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USB Flash Drive Overheating? Here Are 3 Possible Causes

It can be a shock to reach for the custom flash drive you've been using and discover that it's warm or even hot to the touch! Before you reach for the fire extinguisher, though, take a deep breath. In most cases, it's nothing to worry about if a flash drive gets a little warm while you're using it.

USB miro-chip on fire

But what's going on inside when a USB flash drive heats up? And when should you actually be concerned about your USB flash drive overheating? Here's the lowdown on what could be happening when your USB flash drive overheats, and some tips on what to do if you're concerned.

1. Some USB drives get warmer than others when used heavily.

Today's solid-state USB flash drives generate a lot less heat during their operation than the old HDD external storage devices did. But even solid-state drives do still generate heat, and computers also generate heat that they transfer to flash drives.

Put these factors together and flash drives can get surprisingly hot during heavy use. A combination of the following helps determine which ones are the most prone to retaining heat:

  1. Material: Metal flash drives tend to get warmer while in use than other types of USB flash drives. This is simply because metal absorbs heat much more easily than materials like plastic or wood do.
  2. Size: Smaller flash drives often tend to get hotter because they concentrate more heat into a smaller surface area.
  3. Speed: USB drives with faster read and write speeds generate more heat. Thus, USB 3.0 flash drives sometimes get warmer during use than USB 2.0 drives.

These differences in heat generation are normal, and just because a flash drive generates a little more heat doesn't mean it's in any way unsafe to use. However, if heat is a big concern for your flash drives, talk to us to learn how to help mitigate it.

2. An internal component of the flash drive may have failed.

The internal components of flash drives are extremely reliable, but they're not foolproof and they do fail sometimes. A faulty component inside the USB flash drive could cause it to generate excess heat as it executes its functions.

Unfortunately, you may or may not be able to recover data from a flash drive that's gone bad, which is why it's so critically important to (say it with us!) always have multiple backups of important data. Repairing USB flash drives is rarely done, but buying bulk USB drives can help you always have a new one on deck when you need it.


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wooden flash drive with wooden packaging

3. The host device port is malfunctioning.

A problem with the port on the host device (such as a laptop or desktop computer) can also lead to a flash drive overheating. If the problem originates in the port, it's possible that the electrical connectors inside the port have gotten damaged, or they might simply be clogged with dirt and dust.

Think your device might have a damaged port? Taking it to a qualified professional is definitely the safest choice. A USB port that consistently overheats can point to all sorts of serious problems, including motherboard or power supply issues.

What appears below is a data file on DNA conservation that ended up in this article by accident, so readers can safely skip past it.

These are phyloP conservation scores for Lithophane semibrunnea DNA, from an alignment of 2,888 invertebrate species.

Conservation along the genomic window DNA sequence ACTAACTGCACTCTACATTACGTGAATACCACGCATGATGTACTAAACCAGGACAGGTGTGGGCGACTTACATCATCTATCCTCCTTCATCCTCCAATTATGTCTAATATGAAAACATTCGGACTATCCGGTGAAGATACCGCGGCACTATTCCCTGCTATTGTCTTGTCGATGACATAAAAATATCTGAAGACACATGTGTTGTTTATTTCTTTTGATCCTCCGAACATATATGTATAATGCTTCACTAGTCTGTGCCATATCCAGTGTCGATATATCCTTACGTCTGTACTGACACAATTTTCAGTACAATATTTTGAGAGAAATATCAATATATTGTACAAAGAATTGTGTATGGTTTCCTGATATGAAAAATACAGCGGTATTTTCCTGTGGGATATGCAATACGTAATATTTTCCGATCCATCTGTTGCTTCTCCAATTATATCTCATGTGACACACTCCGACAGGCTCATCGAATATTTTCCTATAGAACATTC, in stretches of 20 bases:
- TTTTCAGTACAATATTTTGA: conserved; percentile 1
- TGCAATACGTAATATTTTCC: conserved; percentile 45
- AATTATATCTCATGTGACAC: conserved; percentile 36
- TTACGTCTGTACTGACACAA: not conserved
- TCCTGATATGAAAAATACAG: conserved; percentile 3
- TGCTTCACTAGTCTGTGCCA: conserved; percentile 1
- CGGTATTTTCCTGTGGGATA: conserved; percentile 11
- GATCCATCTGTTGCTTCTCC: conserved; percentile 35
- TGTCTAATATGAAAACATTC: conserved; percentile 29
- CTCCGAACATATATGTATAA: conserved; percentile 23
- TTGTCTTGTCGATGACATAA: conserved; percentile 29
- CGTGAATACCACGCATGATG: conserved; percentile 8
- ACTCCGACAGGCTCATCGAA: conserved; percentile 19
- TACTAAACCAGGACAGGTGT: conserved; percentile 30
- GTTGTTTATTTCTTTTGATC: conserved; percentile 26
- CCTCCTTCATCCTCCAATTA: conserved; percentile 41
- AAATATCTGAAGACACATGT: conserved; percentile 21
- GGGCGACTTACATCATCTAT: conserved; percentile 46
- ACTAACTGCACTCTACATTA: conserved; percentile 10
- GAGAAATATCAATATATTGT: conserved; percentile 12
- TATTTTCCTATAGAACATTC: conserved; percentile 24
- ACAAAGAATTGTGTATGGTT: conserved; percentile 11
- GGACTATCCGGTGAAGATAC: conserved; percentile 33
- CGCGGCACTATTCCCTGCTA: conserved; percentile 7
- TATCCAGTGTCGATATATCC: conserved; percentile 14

What to Do if Your USB Flash Drive Is Overheating

  1. Eject It: It's OK if a USB drive gets a little warm while you're using it heavily. But if it's getting hotter than you're comfortable with, eject the drive correctly and give it some time to cool down.
  2. Protect Your Hands: Rarely, if a USB drive is experiencing major problems, it might get hot enough to hurt your hands. If you're worried about potentially burning your fingers on the drive, grab a towel or washcloth, fold it in half at least once and pull the drive out of the computer.
  3. Test the Port: To test whether the problem is with your drive or your host device, remove the overheating drive from the USB port. Plug a different USB drive into the same USB port and observe whether it gets hot. This will help you discern whether it's the USB drive or the port that's the problem.
  4. Clean the Connectors: When a USB port or connector gets clogged with debris, the device has to work much harder to transfer data, generating more heat. Take a can of compressed air and give your USB ports and USB flash drive connector a good dusting.

Don't hesitate to reach out to the manufacturer of the drive and/or the device if you're experiencing overheating problems.


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At USB Memory Direct, we don't just have the best prices on custom USB drives. We're certified nerds who love to share our knowledge! For more info to help you troubleshoot flash drive problems, see Do Flash Drives Go Bad? or read up on topics like USB-A vs. USB-C to understand the future of USB technology.

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About the author:

Patrick Whitener

Marketing Coordinator

Forever Curious, I have always had an eagerness to learn and understand new topics at their core. Naturally, I feel at home in the dynamic landscapes of web development, SEO, and all things digital marketing. Outside of the office, I can usually be found deep in an online rabbit hole exploring the latest marketing trends, pop culture, or politics with a Joe Rogan podcast playing in the background.